This guide is about the commissioning of comprehensive MUS services across the healthcare system. In developing this guide, we recognise that ‘medically unexplained symptoms’ is an unsatisfactory term for a complex range of conditions.
MUS refers to persistent bodily complaints for which adequate examination does not reveal suf ciently explanatory structural or other specified pathology. The term MUS is commonly used to describe people presenting with pain, discomfort, fatigue and a variety of other symptoms in general practice and specialist care. Whilst recognising that the phrase ‘medically unexplained symptoms’ can be problematic, it is nonetheless widely used, and an appropriate term to use in this guide.
This guide aims to:
- describe MUS and the associated outcomes
- outline current service provision for MUS and detail the components of a high quality comprehensive MUS service, and
- highlight the importance of commissioning comprehensive MUS services.
By the end of this guide, readers should be more familiar with the concept of MUS services and better equipped to understand:
- the nature of MUS and the effects these illnesses have on physical, psychological and social functioning
- the particular aspects of MUS which can affect engagement, response to treatment and outcomes
- the severity of MUS and the necessity for comprehensive specialist treatment
- the key components of a comprehensive MUS service, including the range of treatments and professional groups that should be available to patients with MUS
- the need for highly integrated services and comprehensive care pathways to ensure the safe and effective management of patients across the spectrum of severity of MUS, and
- the risk to patients with MUS if commissioning of MUS services is not clinically informed and subject to ongoing dialogue between commissioners, service providers, patients and carers.
Ten key messages for commissioners
- The term Medically Unexplained Symptoms (MUS) refers to persistent bodily complaints for which adequate examination does not reveal suf cient explanatory structural or other speci ed pathology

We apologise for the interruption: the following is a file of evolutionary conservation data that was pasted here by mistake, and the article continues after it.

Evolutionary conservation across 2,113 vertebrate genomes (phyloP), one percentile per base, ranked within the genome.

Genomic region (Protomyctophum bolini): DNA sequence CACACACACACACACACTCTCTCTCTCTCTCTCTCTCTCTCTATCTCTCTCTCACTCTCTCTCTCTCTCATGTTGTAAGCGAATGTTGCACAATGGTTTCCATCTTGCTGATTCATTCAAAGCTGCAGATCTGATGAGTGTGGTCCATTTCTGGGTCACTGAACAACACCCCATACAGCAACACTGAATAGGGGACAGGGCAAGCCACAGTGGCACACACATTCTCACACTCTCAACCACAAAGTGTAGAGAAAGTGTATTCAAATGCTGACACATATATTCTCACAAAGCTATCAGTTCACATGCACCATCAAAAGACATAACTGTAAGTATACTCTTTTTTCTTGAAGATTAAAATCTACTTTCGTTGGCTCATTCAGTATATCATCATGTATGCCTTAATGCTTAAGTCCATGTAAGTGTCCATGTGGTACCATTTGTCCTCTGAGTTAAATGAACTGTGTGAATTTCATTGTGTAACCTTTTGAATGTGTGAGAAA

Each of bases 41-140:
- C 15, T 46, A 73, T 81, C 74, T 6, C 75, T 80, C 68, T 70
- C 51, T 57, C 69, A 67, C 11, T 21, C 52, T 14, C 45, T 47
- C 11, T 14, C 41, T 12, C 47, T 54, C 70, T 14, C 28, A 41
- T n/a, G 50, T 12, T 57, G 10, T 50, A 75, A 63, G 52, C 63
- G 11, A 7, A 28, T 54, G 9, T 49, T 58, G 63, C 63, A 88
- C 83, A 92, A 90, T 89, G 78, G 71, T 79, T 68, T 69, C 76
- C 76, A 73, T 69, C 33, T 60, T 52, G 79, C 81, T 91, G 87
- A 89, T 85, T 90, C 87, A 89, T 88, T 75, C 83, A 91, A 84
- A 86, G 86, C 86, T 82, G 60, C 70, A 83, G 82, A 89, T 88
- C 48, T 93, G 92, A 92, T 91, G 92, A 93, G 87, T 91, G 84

- These symptoms are common, and are presented in various degrees of severity in all areas of the healthcare system.
- MUS accounts for approximately 10% of total NHS expenditure on services for the working age population in England.
- Many people with MUS have complex presentations caused, or exacerbated, by co-morbid mental health problems such as anxiety, depression or personality disorders.
- Patients are often subjected to repeated diagnostic investigations, and unnecessary and costly referrals and interventions.
- Without appropriate treatment, outcomes for many patients with MUS are poor. While evidence-based treatments for patients with MUS exist, they are rarely available.
- Appropriate services for people with MUS should be commissioned in primary care, community, day services, accident and emergency (A&E) departments and inpatient facilities. This would enable patients to access services that are appropriate for the severity and complexity of their problems.
- In addition to a range of MUS services, a new kind of multidisciplinary approach is required, bringing together professionals with skills in general practice, medicine, nursing, psychology/psychotherapy, psychiatry, occupational therapy and physiotherapy. All healthcare professionals should integrate both physical and mental health approaches in their care.
- Education and training are essential to ensure that all healthcare professionals develop and maintain the skills to work effectively with patients experiencing MUS.
- Implementation of appropriate services would result in improved outcomes for patients and substantial cost-savings for the healthcare system.